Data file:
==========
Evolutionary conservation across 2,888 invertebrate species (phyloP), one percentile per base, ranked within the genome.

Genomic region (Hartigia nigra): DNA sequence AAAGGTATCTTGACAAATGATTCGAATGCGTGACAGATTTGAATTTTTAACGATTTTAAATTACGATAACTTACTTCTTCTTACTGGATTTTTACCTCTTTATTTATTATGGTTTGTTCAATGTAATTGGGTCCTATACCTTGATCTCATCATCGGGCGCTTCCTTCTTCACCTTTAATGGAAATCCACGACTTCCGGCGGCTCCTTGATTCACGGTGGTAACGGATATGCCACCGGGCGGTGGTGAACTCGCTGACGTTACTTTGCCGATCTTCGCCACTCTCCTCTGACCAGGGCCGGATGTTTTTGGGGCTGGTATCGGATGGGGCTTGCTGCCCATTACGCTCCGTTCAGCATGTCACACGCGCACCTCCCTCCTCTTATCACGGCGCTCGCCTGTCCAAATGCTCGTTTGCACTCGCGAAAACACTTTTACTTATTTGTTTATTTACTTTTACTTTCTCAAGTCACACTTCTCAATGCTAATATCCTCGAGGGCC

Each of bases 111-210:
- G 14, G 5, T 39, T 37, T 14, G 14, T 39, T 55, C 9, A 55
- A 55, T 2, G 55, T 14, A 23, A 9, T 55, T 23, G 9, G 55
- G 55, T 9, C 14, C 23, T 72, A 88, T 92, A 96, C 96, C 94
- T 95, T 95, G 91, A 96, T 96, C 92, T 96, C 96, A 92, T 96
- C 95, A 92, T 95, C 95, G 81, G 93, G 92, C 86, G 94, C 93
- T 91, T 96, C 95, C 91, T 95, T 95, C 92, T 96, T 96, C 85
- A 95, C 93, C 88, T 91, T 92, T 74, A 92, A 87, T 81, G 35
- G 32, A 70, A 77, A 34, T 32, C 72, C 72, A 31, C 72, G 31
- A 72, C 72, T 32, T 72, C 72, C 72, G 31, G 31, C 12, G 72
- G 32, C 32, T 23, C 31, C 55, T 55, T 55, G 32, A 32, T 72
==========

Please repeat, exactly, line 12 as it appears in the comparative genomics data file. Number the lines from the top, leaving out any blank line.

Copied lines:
- A 72, C 72, T 32, T 72, C 72, C 72, G 31, G 31, C 12, G 72